Bank deposit balances shrink for first time since '92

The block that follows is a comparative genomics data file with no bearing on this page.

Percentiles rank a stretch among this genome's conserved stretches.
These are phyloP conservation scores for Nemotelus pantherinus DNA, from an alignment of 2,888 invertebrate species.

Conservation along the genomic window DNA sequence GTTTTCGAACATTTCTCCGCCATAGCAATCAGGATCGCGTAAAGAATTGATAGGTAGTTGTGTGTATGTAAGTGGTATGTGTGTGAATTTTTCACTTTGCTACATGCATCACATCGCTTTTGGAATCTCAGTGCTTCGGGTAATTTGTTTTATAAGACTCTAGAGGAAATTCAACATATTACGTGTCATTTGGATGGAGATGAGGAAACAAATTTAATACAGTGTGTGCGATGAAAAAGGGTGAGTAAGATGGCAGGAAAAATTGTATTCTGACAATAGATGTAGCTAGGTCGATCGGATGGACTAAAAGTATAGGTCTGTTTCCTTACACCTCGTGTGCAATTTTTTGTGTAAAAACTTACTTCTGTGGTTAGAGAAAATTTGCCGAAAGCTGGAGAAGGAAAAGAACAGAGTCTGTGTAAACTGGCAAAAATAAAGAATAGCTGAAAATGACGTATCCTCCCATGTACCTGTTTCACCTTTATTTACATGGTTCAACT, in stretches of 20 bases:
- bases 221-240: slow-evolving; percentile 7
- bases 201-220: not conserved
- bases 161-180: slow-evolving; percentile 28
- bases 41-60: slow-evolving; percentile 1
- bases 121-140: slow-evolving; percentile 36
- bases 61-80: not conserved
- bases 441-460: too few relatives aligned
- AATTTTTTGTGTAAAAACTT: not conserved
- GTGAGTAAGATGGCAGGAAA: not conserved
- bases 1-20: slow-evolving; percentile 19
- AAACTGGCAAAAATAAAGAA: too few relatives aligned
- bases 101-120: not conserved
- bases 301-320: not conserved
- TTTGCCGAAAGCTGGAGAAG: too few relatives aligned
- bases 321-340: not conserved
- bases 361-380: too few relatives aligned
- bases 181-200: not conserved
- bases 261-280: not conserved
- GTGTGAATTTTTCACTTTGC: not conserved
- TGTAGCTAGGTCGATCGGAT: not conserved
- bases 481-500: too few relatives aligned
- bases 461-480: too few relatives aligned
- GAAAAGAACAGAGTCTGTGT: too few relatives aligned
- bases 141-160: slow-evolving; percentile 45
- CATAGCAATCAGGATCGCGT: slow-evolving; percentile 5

For the first time since 1992, bank deposit balances fell in the first half of the year. Deposits decreased 0.4% for the six months between January and June to $7.69 trillion from nearly $7.7 trillion, and the yields on the deposits fell to less than 1%, according to analysis from Market Rates Insight. "Even inelasticity has its limits" said Dan Geller executive vice president at the California-based research firm. "For nearly two decades, deposit balances as a whole were very inelastic, and kept on growing despite substantial fluctuation in the average rate paid on deposits. It looks like in 2010 the inelasticity reached its limit." Market Rates Insight said deposit balances peaked in the fourth quarter of last year at nearly $7.7 trillion, which represented continual growth from about $3.27 trillion in the first quarter of 1992. Normally when the Federal Reserve lowers its fed funds rate -- although it currently can't go any lower -- it helps keep interest-rate yields stable. But that's not the case in the current recession, as the national average rate for deposits fell to 0.99% in July from 1.2% previously, according to MRI. Write to Jason Philyaw.